Delta announced that its entire domestic mainline fleet will be equipped with in-flight broadband Wi-Fi by the end of 2009. The service will cost $9.95 on flights three hours or shorter, and $12.95 on those three hours or longer.
Delta isn’t the first airline to move forward with an in-flight Wi-Fi program, but it is the only carrier that has promised to add the service to its entire domestic fleet. American is furthest along, with Wi-Fi installed on 15 planes, while Continental plans to add Wi-Fi and DirecTV to its newer 737s. JetBlue has been flying with Wi-Fi onboard one of its planes since December.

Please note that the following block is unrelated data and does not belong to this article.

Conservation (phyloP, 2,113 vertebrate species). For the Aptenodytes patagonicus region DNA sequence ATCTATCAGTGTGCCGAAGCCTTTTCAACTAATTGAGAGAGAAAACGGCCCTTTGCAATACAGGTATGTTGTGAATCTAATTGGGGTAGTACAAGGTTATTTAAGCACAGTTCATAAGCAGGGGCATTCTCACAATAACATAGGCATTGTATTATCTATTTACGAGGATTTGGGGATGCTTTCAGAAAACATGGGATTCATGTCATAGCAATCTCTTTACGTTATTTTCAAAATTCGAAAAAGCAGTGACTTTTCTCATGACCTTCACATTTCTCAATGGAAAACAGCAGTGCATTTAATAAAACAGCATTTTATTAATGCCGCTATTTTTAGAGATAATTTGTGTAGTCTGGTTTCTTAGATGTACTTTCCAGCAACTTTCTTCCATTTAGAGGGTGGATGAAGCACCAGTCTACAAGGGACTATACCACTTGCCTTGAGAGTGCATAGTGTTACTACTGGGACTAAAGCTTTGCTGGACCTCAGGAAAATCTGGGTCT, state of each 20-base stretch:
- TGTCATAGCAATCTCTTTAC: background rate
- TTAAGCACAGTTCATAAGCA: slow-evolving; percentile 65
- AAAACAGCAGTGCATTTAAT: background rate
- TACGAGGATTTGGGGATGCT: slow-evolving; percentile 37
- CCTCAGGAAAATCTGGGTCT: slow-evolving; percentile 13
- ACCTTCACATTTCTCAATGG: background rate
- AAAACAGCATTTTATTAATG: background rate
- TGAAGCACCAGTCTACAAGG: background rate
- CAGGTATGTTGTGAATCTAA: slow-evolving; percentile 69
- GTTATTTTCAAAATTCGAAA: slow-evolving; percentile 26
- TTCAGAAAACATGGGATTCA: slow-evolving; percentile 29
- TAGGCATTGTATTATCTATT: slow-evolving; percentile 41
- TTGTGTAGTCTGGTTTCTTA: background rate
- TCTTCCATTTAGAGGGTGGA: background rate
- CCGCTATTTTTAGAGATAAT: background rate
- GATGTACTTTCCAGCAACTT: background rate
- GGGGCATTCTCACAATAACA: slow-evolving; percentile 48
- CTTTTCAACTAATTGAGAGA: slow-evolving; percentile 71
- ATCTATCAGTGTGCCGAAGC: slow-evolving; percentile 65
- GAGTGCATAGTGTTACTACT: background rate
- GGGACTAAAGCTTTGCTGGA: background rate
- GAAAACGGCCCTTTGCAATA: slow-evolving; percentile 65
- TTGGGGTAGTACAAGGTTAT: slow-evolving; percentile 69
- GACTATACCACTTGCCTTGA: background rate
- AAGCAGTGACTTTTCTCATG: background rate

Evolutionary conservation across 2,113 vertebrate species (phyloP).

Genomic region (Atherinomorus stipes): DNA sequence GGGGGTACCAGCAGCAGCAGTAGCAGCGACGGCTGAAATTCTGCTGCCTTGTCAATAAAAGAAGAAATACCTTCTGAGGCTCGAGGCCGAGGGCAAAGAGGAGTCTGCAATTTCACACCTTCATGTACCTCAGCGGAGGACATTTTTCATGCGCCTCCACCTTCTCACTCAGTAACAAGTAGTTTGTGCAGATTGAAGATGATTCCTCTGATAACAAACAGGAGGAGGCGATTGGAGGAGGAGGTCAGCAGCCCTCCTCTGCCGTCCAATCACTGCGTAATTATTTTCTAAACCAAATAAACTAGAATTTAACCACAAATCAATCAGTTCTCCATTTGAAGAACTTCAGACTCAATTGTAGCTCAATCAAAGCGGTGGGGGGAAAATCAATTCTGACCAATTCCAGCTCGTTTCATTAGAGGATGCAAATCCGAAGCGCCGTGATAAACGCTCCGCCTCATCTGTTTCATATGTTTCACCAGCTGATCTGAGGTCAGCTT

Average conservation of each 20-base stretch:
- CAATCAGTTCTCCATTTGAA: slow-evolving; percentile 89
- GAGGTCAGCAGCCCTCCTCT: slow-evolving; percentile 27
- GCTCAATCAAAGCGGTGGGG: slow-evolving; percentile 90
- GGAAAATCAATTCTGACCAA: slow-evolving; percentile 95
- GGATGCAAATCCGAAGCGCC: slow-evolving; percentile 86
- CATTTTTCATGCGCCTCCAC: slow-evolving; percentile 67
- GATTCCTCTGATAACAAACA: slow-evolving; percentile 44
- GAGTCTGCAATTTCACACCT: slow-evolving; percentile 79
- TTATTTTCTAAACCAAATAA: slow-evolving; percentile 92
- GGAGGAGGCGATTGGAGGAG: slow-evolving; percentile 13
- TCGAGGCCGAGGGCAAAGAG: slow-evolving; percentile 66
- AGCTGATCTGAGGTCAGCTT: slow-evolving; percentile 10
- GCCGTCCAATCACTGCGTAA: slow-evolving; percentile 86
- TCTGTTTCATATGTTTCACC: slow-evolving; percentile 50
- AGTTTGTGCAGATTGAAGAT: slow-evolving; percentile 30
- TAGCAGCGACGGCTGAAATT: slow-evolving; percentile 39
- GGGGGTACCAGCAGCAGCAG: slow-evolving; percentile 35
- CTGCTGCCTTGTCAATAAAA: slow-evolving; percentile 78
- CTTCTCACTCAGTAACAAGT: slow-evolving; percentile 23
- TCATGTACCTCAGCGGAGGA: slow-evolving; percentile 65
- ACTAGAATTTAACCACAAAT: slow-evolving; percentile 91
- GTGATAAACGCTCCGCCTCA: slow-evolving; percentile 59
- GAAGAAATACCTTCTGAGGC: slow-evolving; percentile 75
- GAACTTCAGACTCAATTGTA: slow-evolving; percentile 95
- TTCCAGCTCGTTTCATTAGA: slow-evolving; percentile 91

As for the price, well, you didn’t really think Delta (or any airline, for that matter) would give away a service like this for free, did you? On the contrary, Delta is probably banking on the irresistibility of in-flight Internet, which will appeal to workaholics and regular folks alike, as a big revenue win. And you know what, that’s probably a safe bet.
Even so, this movement toward in-flight connectivity is a good one for consumers. Having the option of emailing co-workers, updating blogs (ahem), or simply catching up on the news will improve the flying experience. Free would be ideal, but this is certainly better than nothing.
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